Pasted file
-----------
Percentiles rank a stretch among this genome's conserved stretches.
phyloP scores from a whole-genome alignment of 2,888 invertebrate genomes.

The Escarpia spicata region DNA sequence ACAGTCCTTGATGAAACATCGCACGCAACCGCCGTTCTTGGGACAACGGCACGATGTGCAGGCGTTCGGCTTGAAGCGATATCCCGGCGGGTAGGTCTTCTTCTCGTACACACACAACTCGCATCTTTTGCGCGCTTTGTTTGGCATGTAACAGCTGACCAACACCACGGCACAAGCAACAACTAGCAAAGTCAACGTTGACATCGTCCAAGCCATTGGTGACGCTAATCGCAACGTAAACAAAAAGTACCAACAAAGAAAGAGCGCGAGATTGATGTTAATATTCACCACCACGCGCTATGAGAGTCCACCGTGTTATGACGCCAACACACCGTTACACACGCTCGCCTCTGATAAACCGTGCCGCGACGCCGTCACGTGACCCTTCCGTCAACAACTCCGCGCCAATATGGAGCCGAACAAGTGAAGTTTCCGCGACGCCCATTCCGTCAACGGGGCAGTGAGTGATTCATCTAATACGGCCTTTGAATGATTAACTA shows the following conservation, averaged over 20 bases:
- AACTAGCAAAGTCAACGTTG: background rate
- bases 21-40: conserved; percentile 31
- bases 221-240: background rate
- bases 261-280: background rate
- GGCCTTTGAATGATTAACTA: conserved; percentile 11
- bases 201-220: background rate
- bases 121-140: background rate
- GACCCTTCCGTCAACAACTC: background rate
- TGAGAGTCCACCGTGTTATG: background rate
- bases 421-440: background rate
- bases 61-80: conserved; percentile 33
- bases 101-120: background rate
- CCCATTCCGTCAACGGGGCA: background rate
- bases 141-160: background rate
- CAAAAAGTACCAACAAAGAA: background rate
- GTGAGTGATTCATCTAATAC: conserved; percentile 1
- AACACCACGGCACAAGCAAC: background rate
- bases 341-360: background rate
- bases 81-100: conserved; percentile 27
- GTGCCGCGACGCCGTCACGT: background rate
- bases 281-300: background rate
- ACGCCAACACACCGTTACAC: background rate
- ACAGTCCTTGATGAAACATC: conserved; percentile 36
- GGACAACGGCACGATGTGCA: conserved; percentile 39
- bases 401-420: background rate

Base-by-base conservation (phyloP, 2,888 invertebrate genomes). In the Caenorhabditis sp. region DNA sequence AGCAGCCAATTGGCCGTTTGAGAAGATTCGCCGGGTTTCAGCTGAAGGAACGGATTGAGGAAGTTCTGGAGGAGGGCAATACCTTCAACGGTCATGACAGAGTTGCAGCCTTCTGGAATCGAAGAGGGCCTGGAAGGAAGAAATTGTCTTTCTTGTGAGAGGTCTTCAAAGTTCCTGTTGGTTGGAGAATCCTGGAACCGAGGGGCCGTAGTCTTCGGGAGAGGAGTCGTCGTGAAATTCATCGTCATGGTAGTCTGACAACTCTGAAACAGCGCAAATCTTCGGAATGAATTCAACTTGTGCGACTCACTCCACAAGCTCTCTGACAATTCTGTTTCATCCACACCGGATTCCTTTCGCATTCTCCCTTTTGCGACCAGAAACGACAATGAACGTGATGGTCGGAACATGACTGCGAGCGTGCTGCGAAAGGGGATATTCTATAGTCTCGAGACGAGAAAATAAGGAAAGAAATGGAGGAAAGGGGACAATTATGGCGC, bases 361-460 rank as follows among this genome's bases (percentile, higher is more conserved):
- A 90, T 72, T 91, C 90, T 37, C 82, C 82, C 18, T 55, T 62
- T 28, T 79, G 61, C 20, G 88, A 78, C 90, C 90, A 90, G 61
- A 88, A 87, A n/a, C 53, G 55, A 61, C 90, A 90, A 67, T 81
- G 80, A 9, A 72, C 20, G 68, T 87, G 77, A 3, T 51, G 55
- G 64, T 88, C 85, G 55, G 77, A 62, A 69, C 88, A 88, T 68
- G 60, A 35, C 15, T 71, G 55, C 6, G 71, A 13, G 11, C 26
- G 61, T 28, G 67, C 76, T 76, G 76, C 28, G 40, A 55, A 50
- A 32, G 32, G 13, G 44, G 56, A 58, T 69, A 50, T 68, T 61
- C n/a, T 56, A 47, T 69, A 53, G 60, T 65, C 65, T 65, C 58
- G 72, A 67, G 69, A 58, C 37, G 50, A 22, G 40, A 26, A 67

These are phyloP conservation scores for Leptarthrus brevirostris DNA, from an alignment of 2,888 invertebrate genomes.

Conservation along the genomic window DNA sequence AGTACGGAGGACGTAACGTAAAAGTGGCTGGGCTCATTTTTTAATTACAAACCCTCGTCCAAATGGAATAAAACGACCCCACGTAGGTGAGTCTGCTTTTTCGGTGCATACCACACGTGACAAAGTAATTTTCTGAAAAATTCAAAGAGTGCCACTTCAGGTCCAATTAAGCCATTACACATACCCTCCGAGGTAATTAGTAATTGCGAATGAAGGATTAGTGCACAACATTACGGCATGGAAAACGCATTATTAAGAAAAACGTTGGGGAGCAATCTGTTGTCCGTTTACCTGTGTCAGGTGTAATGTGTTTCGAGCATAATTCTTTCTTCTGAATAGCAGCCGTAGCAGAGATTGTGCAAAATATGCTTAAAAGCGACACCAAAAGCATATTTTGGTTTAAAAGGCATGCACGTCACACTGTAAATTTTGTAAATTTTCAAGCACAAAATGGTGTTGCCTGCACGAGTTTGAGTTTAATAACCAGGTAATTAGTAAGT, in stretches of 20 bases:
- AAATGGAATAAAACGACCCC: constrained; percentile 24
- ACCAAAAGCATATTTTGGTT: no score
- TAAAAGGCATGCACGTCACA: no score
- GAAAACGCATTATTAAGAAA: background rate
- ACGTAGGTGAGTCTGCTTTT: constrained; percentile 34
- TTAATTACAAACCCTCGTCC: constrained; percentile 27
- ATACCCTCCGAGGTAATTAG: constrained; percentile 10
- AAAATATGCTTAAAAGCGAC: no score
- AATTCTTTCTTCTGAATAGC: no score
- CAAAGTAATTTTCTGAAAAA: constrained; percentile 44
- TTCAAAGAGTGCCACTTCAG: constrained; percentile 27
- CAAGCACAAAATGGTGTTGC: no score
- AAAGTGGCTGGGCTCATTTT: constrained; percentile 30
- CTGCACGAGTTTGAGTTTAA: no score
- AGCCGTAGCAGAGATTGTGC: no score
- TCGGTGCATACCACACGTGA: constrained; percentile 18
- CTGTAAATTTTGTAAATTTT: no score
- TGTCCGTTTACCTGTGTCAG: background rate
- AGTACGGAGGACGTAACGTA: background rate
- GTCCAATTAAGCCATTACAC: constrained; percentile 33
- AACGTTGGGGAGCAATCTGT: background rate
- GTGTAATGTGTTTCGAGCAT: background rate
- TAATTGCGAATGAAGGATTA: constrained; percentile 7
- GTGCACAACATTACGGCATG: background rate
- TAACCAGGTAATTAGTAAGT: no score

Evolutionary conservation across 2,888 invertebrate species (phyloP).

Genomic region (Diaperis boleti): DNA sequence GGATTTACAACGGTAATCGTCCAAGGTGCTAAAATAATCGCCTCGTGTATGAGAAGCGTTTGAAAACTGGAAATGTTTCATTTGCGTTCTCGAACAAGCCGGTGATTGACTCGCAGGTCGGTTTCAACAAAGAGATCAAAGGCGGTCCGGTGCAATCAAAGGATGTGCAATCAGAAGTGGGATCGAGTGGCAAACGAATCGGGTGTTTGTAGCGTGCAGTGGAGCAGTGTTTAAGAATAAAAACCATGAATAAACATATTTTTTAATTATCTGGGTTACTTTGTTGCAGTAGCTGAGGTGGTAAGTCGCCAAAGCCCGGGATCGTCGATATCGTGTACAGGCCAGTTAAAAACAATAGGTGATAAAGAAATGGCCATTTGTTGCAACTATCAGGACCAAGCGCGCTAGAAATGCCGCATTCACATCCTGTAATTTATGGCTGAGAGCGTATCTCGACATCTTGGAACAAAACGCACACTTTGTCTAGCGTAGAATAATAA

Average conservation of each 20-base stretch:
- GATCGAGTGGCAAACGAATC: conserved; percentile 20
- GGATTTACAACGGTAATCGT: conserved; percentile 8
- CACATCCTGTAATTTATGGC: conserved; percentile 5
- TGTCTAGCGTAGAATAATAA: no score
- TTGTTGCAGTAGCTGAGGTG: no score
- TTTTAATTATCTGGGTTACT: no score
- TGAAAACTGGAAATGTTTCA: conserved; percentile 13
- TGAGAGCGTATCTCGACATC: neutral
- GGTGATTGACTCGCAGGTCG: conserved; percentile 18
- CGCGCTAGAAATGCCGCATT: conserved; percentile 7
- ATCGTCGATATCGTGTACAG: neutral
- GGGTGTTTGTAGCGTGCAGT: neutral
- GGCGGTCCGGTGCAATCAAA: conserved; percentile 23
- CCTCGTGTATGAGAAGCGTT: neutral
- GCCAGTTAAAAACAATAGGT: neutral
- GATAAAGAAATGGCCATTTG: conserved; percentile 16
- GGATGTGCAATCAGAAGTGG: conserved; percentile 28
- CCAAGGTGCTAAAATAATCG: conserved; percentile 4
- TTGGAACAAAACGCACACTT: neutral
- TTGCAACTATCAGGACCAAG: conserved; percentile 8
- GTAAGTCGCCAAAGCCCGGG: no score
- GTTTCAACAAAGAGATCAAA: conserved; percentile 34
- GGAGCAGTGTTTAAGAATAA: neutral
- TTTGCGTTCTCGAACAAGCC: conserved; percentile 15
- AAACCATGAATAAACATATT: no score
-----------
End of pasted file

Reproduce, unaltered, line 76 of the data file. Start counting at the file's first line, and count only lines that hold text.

- TGAAAACTGGAAATGTTTCA: conserved; percentile 13